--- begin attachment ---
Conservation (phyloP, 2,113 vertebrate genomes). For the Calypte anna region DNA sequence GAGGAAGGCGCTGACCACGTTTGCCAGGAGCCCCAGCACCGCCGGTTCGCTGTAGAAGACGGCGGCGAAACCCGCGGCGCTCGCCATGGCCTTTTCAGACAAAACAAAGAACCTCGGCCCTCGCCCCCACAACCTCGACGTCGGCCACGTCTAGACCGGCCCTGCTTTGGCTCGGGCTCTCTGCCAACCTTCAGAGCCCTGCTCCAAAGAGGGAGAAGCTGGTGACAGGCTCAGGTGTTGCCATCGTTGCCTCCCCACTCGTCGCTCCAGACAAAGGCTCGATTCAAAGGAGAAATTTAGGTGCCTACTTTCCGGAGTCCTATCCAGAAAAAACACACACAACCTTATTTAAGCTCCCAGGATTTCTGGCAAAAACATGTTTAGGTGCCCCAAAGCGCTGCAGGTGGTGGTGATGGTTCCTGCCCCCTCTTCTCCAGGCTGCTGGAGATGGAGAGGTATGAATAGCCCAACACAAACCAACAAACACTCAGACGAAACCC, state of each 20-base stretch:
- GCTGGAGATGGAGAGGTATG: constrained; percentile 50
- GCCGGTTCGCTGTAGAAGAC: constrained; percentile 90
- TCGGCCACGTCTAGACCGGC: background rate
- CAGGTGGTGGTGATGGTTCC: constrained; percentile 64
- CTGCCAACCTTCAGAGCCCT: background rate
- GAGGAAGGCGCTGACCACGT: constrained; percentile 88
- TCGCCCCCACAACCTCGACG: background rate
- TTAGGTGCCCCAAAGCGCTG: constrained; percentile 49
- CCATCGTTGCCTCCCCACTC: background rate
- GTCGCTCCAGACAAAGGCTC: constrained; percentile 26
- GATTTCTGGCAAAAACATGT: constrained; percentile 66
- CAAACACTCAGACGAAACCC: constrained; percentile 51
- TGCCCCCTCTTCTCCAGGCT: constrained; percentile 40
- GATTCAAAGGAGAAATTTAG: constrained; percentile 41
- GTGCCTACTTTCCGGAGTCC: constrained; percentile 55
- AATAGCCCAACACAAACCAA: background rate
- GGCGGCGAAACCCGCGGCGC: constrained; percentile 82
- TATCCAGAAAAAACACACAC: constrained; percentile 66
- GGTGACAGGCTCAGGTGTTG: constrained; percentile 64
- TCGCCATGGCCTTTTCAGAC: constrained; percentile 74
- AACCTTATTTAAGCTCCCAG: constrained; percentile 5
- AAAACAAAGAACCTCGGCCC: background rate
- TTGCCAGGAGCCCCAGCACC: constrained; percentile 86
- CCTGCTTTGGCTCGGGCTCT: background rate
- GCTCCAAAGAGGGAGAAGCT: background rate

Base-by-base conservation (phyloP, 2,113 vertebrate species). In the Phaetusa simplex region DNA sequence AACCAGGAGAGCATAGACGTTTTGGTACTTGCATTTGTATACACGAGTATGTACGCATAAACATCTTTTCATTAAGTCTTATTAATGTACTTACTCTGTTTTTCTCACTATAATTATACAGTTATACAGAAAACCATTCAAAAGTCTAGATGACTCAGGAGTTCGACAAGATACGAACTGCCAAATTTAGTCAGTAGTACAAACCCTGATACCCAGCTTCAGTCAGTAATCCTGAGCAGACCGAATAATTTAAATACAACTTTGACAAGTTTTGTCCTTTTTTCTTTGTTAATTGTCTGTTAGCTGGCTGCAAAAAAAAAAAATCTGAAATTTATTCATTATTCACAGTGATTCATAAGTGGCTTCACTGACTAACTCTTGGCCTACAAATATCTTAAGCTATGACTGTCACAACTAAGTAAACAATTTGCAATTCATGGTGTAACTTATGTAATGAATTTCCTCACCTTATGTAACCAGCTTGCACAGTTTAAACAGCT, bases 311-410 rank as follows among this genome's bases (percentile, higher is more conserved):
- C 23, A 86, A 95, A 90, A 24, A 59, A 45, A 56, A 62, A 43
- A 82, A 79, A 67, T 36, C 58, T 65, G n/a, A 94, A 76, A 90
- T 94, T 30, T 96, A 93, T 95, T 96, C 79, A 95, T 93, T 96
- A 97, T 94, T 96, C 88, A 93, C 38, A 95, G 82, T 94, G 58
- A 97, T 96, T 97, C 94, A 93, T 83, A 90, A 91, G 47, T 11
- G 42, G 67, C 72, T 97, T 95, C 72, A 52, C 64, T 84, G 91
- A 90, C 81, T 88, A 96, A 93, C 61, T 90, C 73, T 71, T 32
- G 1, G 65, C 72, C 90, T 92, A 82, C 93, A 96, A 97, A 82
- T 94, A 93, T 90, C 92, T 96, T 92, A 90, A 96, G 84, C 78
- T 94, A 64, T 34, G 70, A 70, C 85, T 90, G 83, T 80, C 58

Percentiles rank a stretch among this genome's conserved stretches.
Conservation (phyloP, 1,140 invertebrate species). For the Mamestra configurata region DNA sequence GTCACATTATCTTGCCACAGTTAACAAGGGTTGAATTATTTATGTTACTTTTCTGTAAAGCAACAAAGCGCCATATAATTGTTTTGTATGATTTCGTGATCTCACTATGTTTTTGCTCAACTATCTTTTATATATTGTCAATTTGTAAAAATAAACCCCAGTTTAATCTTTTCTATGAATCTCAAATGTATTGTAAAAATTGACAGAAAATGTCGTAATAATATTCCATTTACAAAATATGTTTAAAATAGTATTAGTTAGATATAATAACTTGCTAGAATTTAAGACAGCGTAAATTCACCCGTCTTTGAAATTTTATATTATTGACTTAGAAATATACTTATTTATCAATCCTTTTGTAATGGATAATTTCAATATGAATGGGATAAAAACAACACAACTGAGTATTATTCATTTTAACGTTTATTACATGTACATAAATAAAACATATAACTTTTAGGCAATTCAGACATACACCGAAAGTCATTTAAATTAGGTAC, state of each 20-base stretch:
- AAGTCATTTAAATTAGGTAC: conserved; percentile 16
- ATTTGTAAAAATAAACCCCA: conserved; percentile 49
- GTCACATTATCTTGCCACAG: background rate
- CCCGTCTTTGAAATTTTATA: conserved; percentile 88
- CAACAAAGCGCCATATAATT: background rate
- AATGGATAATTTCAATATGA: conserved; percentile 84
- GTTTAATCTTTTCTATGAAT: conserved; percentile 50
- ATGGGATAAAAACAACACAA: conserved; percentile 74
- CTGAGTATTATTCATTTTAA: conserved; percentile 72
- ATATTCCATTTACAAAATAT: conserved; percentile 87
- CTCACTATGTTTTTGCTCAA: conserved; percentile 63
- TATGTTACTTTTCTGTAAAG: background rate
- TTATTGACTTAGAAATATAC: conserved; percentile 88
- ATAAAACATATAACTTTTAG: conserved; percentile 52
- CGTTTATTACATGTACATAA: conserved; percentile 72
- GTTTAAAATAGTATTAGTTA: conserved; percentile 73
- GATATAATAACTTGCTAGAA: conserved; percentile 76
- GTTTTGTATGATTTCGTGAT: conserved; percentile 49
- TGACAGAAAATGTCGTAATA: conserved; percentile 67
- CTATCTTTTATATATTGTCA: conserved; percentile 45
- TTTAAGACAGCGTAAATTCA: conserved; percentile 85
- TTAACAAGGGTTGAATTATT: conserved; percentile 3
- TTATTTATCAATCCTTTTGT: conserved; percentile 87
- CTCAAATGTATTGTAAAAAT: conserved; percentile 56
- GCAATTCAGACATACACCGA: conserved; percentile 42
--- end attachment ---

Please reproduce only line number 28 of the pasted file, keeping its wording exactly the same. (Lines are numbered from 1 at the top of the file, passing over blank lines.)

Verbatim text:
- C 23, A 86, A 95, A 90, A 24, A 59, A 45, A 56, A 62, A 43